Author Topic: Tear down of a Clough Brengle Signal Gen from 1937  (Read 722 times)

0 Members and 1 Guest are viewing this topic.

Offline Radio Tech

  • Frequent Contributor
  • **
  • Posts: 904
  • Country: us
  • KC4UMO Buddy
    • Hobby Forum
Tear down of a Clough Brengle Signal Gen from 1937
« on: May 29, 2018, 10:50:35 am »

I wanted to tear this old unit down and see what it will take to get it back to standards of the day.

.
#166 Clough Brengle Model 110 Signal Gen Tear Down


Offline bsfeechannel

  • Regular Contributor
  • *
  • Posts: 180
  • Country: 00
Re: Tear down of a Clough Brengle Signal Gen from 1937
« Reply #1 on: May 30, 2018, 06:07:18 am »
I fell in love with that band switch.
 

Offline Electro Detective

  • Super Contributor
  • ***
  • Posts: 1546
  • Country: au
Re: Tear down of a Clough Brengle Signal Gen from 1937
« Reply #2 on: June 02, 2018, 09:07:21 am »

Mr. Radio Tech, were you using an isolation transformer/variac/dim bulb chain to power that lovely DUT?

If not, I cordially suggest to please source something asap,

lest unwanted zaps ruin your day and test gear big time  :o
 

Online vk6zgo

  • Super Contributor
  • ***
  • Posts: 4175
  • Country: au
Re: Tear down of a Clough Brengle Signal Gen from 1937
« Reply #3 on: June 02, 2018, 11:17:47 pm »

Mr. Radio Tech, were you using an isolation transformer/variac/dim bulb chain to power that lovely DUT? I

If not, I cordially suggest to please source something asap,

lest unwanted zaps ruin your day and test gear big time  :o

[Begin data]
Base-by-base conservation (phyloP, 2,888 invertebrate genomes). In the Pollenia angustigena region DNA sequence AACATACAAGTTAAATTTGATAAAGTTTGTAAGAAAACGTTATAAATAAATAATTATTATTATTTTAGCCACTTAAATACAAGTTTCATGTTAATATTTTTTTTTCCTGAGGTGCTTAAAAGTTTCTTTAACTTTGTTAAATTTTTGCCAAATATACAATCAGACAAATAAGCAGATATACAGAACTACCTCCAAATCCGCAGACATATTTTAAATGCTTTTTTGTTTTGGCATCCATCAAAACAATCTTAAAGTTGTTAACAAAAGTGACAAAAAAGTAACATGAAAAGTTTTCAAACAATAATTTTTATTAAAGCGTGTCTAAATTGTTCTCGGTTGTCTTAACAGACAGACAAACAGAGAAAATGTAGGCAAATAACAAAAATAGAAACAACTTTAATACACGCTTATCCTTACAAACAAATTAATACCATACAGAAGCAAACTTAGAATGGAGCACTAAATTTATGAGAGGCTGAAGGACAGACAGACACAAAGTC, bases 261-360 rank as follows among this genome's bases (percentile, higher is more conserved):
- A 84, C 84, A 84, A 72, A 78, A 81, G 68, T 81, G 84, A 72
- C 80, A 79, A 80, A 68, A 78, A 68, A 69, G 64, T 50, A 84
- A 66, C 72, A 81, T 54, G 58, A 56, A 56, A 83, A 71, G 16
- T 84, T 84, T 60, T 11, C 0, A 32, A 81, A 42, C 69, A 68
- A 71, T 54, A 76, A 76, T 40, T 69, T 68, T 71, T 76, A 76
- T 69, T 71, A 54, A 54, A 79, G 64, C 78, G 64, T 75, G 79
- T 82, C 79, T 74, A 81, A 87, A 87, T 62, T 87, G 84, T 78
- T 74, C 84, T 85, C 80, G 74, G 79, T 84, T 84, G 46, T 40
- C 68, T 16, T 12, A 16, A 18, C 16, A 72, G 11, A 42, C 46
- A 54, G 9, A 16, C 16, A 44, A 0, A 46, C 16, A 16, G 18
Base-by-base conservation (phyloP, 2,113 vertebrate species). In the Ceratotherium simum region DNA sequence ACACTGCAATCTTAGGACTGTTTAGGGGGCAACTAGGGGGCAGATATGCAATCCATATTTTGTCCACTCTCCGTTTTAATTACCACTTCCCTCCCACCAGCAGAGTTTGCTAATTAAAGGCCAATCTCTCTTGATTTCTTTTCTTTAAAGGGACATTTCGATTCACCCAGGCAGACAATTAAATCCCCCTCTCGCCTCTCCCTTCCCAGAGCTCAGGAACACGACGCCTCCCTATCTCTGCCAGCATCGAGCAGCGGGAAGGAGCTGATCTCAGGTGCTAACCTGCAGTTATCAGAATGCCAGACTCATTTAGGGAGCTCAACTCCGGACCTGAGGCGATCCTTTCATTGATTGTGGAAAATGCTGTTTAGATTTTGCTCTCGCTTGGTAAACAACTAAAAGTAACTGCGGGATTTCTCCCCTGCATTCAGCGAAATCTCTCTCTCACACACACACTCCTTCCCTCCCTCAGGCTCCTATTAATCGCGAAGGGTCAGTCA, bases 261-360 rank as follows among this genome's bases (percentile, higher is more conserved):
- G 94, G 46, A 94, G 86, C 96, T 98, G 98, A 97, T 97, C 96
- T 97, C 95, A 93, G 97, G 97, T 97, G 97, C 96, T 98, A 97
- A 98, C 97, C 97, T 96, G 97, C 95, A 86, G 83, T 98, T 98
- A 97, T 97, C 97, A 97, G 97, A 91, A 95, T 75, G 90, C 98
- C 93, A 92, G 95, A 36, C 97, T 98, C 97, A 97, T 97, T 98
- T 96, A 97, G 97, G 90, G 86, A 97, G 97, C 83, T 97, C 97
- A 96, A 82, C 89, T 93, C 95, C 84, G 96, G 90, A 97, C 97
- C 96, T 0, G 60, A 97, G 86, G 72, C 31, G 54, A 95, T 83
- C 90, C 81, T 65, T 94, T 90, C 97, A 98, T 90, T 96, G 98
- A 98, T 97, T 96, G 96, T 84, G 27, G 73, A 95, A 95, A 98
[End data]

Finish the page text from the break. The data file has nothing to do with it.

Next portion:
Maybe a variac or dim bulb, but there should be no need for an isolation transformer.
Pre WW2 US made equipment, especially test gear, did not use transformerless construction.
That sort of thing was used for the postwar "All American Five" receivers as a cost cutting measure.

If you look closely at the quite quick view of the schematic, you will see a power transformer with
centre tapped secondary feeding a rectifier tube in a classic full wave rectifier circuit.
 

Offline Radio Tech

  • Frequent Contributor
  • **
  • Posts: 904
  • Country: us
  • KC4UMO Buddy
    • Hobby Forum
Re: Tear down of a Clough Brengle Signal Gen from 1937
« Reply #4 on: June 02, 2018, 11:58:20 pm »
I fell in love with that band switch.

Yes it is a thing of beauty. Very clever design. Sure beats a wafer switch that could fail.

Offline Radio Tech

  • Frequent Contributor
  • **
  • Posts: 904
  • Country: us
  • KC4UMO Buddy
    • Hobby Forum
Re: Tear down of a Clough Brengle Signal Gen from 1937
« Reply #5 on: June 03, 2018, 12:03:57 am »

Mr. Radio Tech, were you using an isolation transformer/variac/dim bulb chain to power that lovely DUT?

If not, I cordially suggest to please source something asap,

lest unwanted zaps ruin your day and test gear big time  :o

The unit was brought to life on a current limiting isolation device at first power up.
I did not use an isolation transformer for this test.  I wanted the viewers to see the full effect of faulty equipment so they would know the dangers.  So hopefully if they watch this video they will see the hazards with this older gear.

As mentioned already (Thanks vk6zgo)  this unit have a real transformer unlike the proceeding "All American Five" units types.
The chassis is hot due to failing capacitors that is leaking AC to the chassis.

Offline Radio Tech

  • Frequent Contributor
  • **
  • Posts: 904
  • Country: us
  • KC4UMO Buddy
    • Hobby Forum
Re: Tear down of a Clough Brengle Signal Gen from 1937
« Reply #6 on: June 03, 2018, 12:04:46 am »

Mr. Radio Tech, were you using an isolation transformer/variac/dim bulb chain to power that lovely DUT? I

If not, I cordially suggest to please source something asap,

lest unwanted zaps ruin your day and test gear big time  :o

Maybe a variac or dim bulb, but there should be no need for an isolation transformer.
Pre WW2 US made equipment, especially test gear, did not use transformerless construction.
That sort of thing was used for the postwar "All American Five" receivers as a cost cutting measure.

If you look closely at the quite quick view of the schematic, you will see a power transformer with
centre tapped secondary feeding a rectifier tube in a classic full wave rectifier circuit.


 :-+
Spot on


Share me

Digg  Facebook  SlashDot  Delicious  Technorati  Twitter  Google  Yahoo
Smf